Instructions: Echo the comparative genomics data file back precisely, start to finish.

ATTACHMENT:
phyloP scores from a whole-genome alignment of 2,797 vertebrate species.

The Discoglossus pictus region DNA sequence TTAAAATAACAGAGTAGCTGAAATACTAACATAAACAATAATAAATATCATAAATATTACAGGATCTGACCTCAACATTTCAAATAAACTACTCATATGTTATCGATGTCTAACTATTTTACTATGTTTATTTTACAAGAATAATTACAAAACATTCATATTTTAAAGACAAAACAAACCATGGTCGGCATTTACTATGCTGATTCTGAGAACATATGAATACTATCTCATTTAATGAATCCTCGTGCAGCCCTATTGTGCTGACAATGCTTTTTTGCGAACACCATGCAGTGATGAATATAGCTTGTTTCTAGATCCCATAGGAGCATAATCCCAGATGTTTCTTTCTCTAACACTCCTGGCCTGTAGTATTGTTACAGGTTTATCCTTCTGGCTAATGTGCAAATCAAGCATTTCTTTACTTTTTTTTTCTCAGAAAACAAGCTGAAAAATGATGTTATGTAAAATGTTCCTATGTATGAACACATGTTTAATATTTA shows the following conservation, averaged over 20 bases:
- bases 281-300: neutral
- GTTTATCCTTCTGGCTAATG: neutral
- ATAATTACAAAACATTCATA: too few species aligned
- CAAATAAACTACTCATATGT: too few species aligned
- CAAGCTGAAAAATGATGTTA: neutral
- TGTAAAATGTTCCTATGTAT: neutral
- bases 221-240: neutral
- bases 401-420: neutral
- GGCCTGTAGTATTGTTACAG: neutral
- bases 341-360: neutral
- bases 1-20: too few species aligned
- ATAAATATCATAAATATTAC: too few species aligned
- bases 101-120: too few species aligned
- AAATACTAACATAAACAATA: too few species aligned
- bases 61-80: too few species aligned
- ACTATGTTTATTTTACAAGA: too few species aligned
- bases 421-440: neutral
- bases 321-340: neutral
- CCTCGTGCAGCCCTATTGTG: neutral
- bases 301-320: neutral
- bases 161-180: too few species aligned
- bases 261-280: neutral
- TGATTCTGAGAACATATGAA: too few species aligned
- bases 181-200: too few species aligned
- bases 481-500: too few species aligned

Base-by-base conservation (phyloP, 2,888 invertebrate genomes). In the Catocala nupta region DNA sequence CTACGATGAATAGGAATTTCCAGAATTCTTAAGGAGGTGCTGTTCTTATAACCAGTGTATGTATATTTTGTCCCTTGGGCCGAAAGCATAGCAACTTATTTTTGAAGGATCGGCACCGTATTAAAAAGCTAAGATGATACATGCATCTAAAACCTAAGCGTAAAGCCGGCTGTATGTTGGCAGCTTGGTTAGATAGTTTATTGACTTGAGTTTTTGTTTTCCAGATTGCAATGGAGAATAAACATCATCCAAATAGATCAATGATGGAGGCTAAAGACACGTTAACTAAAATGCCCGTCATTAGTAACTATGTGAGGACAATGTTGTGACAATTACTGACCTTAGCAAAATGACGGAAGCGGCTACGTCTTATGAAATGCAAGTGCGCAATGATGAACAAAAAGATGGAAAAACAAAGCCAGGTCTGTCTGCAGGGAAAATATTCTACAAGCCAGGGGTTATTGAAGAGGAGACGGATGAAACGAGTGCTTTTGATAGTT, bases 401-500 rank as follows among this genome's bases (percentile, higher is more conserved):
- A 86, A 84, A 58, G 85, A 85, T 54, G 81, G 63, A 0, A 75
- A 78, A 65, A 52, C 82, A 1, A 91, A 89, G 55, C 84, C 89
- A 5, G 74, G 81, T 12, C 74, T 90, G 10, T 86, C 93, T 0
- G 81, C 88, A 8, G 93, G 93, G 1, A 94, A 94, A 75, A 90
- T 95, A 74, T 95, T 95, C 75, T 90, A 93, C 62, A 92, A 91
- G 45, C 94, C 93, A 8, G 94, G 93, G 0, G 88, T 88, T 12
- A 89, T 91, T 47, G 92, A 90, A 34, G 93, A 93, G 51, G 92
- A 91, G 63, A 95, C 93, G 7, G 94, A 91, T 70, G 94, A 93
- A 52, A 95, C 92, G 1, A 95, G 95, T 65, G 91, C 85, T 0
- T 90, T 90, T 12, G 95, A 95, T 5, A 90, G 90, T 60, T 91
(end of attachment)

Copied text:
phyloP scores from a whole-genome alignment of 2,797 vertebrate species.

The Discoglossus pictus region DNA sequence TTAAAATAACAGAGTAGCTGAAATACTAACATAAACAATAATAAATATCATAAATATTACAGGATCTGACCTCAACATTTCAAATAAACTACTCATATGTTATCGATGTCTAACTATTTTACTATGTTTATTTTACAAGAATAATTACAAAACATTCATATTTTAAAGACAAAACAAACCATGGTCGGCATTTACTATGCTGATTCTGAGAACATATGAATACTATCTCATTTAATGAATCCTCGTGCAGCCCTATTGTGCTGACAATGCTTTTTTGCGAACACCATGCAGTGATGAATATAGCTTGTTTCTAGATCCCATAGGAGCATAATCCCAGATGTTTCTTTCTCTAACACTCCTGGCCTGTAGTATTGTTACAGGTTTATCCTTCTGGCTAATGTGCAAATCAAGCATTTCTTTACTTTTTTTTTCTCAGAAAACAAGCTGAAAAATGATGTTATGTAAAATGTTCCTATGTATGAACACATGTTTAATATTTA shows the following conservation, averaged over 20 bases:
- bases 281-300: neutral
- GTTTATCCTTCTGGCTAATG: neutral
- ATAATTACAAAACATTCATA: too few species aligned
- CAAATAAACTACTCATATGT: too few species aligned
- CAAGCTGAAAAATGATGTTA: neutral
- TGTAAAATGTTCCTATGTAT: neutral
- bases 221-240: neutral
- bases 401-420: neutral
- GGCCTGTAGTATTGTTACAG: neutral
- bases 341-360: neutral
- bases 1-20: too few species aligned
- ATAAATATCATAAATATTAC: too few species aligned
- bases 101-120: too few species aligned
- AAATACTAACATAAACAATA: too few species aligned
- bases 61-80: too few species aligned
- ACTATGTTTATTTTACAAGA: too few species aligned
- bases 421-440: neutral
- bases 321-340: neutral
- CCTCGTGCAGCCCTATTGTG: neutral
- bases 301-320: neutral
- bases 161-180: too few species aligned
- bases 261-280: neutral
- TGATTCTGAGAACATATGAA: too few species aligned
- bases 181-200: too few species aligned
- bases 481-500: too few species aligned

Base-by-base conservation (phyloP, 2,888 invertebrate genomes). In the Catocala nupta region DNA sequence CTACGATGAATAGGAATTTCCAGAATTCTTAAGGAGGTGCTGTTCTTATAACCAGTGTATGTATATTTTGTCCCTTGGGCCGAAAGCATAGCAACTTATTTTTGAAGGATCGGCACCGTATTAAAAAGCTAAGATGATACATGCATCTAAAACCTAAGCGTAAAGCCGGCTGTATGTTGGCAGCTTGGTTAGATAGTTTATTGACTTGAGTTTTTGTTTTCCAGATTGCAATGGAGAATAAACATCATCCAAATAGATCAATGATGGAGGCTAAAGACACGTTAACTAAAATGCCCGTCATTAGTAACTATGTGAGGACAATGTTGTGACAATTACTGACCTTAGCAAAATGACGGAAGCGGCTACGTCTTATGAAATGCAAGTGCGCAATGATGAACAAAAAGATGGAAAAACAAAGCCAGGTCTGTCTGCAGGGAAAATATTCTACAAGCCAGGGGTTATTGAAGAGGAGACGGATGAAACGAGTGCTTTTGATAGTT, bases 401-500 rank as follows among this genome's bases (percentile, higher is more conserved):
- A 86, A 84, A 58, G 85, A 85, T 54, G 81, G 63, A 0, A 75
- A 78, A 65, A 52, C 82, A 1, A 91, A 89, G 55, C 84, C 89
- A 5, G 74, G 81, T 12, C 74, T 90, G 10, T 86, C 93, T 0
- G 81, C 88, A 8, G 93, G 93, G 1, A 94, A 94, A 75, A 90
- T 95, A 74, T 95, T 95, C 75, T 90, A 93, C 62, A 92, A 91
- G 45, C 94, C 93, A 8, G 94, G 93, G 0, G 88, T 88, T 12
- A 89, T 91, T 47, G 92, A 90, A 34, G 93, A 93, G 51, G 92
- A 91, G 63, A 95, C 93, G 7, G 94, A 91, T 70, G 94, A 93
- A 52, A 95, C 92, G 1, A 95, G 95, T 65, G 91, C 85, T 0
- T 90, T 90, T 12, G 95, A 95, T 5, A 90, G 90, T 60, T 91